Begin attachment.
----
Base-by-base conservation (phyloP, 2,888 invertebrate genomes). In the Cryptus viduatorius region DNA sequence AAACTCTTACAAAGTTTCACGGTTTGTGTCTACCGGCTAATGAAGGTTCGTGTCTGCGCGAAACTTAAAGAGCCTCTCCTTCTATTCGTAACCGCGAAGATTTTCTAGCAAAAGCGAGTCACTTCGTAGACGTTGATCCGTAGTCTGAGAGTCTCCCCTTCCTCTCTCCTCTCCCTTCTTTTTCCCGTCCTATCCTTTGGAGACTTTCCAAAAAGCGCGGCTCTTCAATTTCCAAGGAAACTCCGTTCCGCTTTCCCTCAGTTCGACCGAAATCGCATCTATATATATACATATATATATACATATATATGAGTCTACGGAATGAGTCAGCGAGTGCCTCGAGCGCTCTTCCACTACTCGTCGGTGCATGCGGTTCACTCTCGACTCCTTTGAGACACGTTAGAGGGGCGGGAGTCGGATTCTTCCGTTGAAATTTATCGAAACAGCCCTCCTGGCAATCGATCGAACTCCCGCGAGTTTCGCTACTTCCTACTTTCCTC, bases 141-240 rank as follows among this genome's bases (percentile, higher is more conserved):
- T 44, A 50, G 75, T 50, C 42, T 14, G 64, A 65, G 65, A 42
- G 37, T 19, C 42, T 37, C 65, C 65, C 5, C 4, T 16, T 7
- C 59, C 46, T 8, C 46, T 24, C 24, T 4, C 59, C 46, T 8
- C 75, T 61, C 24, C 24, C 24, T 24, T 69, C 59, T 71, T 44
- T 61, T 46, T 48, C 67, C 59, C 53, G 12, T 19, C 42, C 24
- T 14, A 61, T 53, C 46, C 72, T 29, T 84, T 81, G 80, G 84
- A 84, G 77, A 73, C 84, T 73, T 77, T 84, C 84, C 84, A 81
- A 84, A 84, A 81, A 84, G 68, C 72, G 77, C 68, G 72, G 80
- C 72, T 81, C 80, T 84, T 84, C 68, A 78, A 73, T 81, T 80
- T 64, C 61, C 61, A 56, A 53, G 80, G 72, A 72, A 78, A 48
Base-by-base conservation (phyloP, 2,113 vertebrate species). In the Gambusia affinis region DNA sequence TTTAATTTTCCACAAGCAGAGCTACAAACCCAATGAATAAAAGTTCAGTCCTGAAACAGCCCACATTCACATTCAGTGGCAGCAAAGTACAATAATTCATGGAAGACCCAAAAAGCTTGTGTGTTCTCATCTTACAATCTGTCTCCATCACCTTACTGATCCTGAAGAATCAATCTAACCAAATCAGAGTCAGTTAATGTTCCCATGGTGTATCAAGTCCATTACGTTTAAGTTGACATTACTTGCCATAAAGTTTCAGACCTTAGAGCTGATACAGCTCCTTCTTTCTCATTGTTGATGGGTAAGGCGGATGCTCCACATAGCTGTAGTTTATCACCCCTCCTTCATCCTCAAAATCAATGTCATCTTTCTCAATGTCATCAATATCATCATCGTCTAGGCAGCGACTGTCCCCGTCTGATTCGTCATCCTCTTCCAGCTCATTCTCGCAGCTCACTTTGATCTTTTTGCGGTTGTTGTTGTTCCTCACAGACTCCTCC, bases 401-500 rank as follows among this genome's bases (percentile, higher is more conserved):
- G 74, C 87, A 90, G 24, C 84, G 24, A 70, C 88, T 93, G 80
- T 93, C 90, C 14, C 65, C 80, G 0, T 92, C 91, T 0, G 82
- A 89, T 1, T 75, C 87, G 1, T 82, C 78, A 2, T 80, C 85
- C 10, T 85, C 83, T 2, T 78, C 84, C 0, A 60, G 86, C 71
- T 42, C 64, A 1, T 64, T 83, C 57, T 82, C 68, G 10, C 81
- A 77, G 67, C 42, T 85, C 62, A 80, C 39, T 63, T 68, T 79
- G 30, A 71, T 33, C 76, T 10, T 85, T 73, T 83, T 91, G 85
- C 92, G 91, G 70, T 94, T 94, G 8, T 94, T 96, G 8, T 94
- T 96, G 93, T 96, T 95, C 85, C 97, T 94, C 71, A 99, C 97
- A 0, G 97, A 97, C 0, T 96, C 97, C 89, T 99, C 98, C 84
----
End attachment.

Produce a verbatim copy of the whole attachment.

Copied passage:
Base-by-base conservation (phyloP, 2,888 invertebrate genomes). In the Cryptus viduatorius region DNA sequence AAACTCTTACAAAGTTTCACGGTTTGTGTCTACCGGCTAATGAAGGTTCGTGTCTGCGCGAAACTTAAAGAGCCTCTCCTTCTATTCGTAACCGCGAAGATTTTCTAGCAAAAGCGAGTCACTTCGTAGACGTTGATCCGTAGTCTGAGAGTCTCCCCTTCCTCTCTCCTCTCCCTTCTTTTTCCCGTCCTATCCTTTGGAGACTTTCCAAAAAGCGCGGCTCTTCAATTTCCAAGGAAACTCCGTTCCGCTTTCCCTCAGTTCGACCGAAATCGCATCTATATATATACATATATATATACATATATATGAGTCTACGGAATGAGTCAGCGAGTGCCTCGAGCGCTCTTCCACTACTCGTCGGTGCATGCGGTTCACTCTCGACTCCTTTGAGACACGTTAGAGGGGCGGGAGTCGGATTCTTCCGTTGAAATTTATCGAAACAGCCCTCCTGGCAATCGATCGAACTCCCGCGAGTTTCGCTACTTCCTACTTTCCTC, bases 141-240 rank as follows among this genome's bases (percentile, higher is more conserved):
- T 44, A 50, G 75, T 50, C 42, T 14, G 64, A 65, G 65, A 42
- G 37, T 19, C 42, T 37, C 65, C 65, C 5, C 4, T 16, T 7
- C 59, C 46, T 8, C 46, T 24, C 24, T 4, C 59, C 46, T 8
- C 75, T 61, C 24, C 24, C 24, T 24, T 69, C 59, T 71, T 44
- T 61, T 46, T 48, C 67, C 59, C 53, G 12, T 19, C 42, C 24
- T 14, A 61, T 53, C 46, C 72, T 29, T 84, T 81, G 80, G 84
- A 84, G 77, A 73, C 84, T 73, T 77, T 84, C 84, C 84, A 81
- A 84, A 84, A 81, A 84, G 68, C 72, G 77, C 68, G 72, G 80
- C 72, T 81, C 80, T 84, T 84, C 68, A 78, A 73, T 81, T 80
- T 64, C 61, C 61, A 56, A 53, G 80, G 72, A 72, A 78, A 48
Base-by-base conservation (phyloP, 2,113 vertebrate species). In the Gambusia affinis region DNA sequence TTTAATTTTCCACAAGCAGAGCTACAAACCCAATGAATAAAAGTTCAGTCCTGAAACAGCCCACATTCACATTCAGTGGCAGCAAAGTACAATAATTCATGGAAGACCCAAAAAGCTTGTGTGTTCTCATCTTACAATCTGTCTCCATCACCTTACTGATCCTGAAGAATCAATCTAACCAAATCAGAGTCAGTTAATGTTCCCATGGTGTATCAAGTCCATTACGTTTAAGTTGACATTACTTGCCATAAAGTTTCAGACCTTAGAGCTGATACAGCTCCTTCTTTCTCATTGTTGATGGGTAAGGCGGATGCTCCACATAGCTGTAGTTTATCACCCCTCCTTCATCCTCAAAATCAATGTCATCTTTCTCAATGTCATCAATATCATCATCGTCTAGGCAGCGACTGTCCCCGTCTGATTCGTCATCCTCTTCCAGCTCATTCTCGCAGCTCACTTTGATCTTTTTGCGGTTGTTGTTGTTCCTCACAGACTCCTCC, bases 401-500 rank as follows among this genome's bases (percentile, higher is more conserved):
- G 74, C 87, A 90, G 24, C 84, G 24, A 70, C 88, T 93, G 80
- T 93, C 90, C 14, C 65, C 80, G 0, T 92, C 91, T 0, G 82
- A 89, T 1, T 75, C 87, G 1, T 82, C 78, A 2, T 80, C 85
- C 10, T 85, C 83, T 2, T 78, C 84, C 0, A 60, G 86, C 71
- T 42, C 64, A 1, T 64, T 83, C 57, T 82, C 68, G 10, C 81
- A 77, G 67, C 42, T 85, C 62, A 80, C 39, T 63, T 68, T 79
- G 30, A 71, T 33, C 76, T 10, T 85, T 73, T 83, T 91, G 85
- C 92, G 91, G 70, T 94, T 94, G 8, T 94, T 96, G 8, T 94
- T 96, G 93, T 96, T 95, C 85, C 97, T 94, C 71, A 99, C 97
- A 0, G 97, A 97, C 0, T 96, C 97, C 89, T 99, C 98, C 84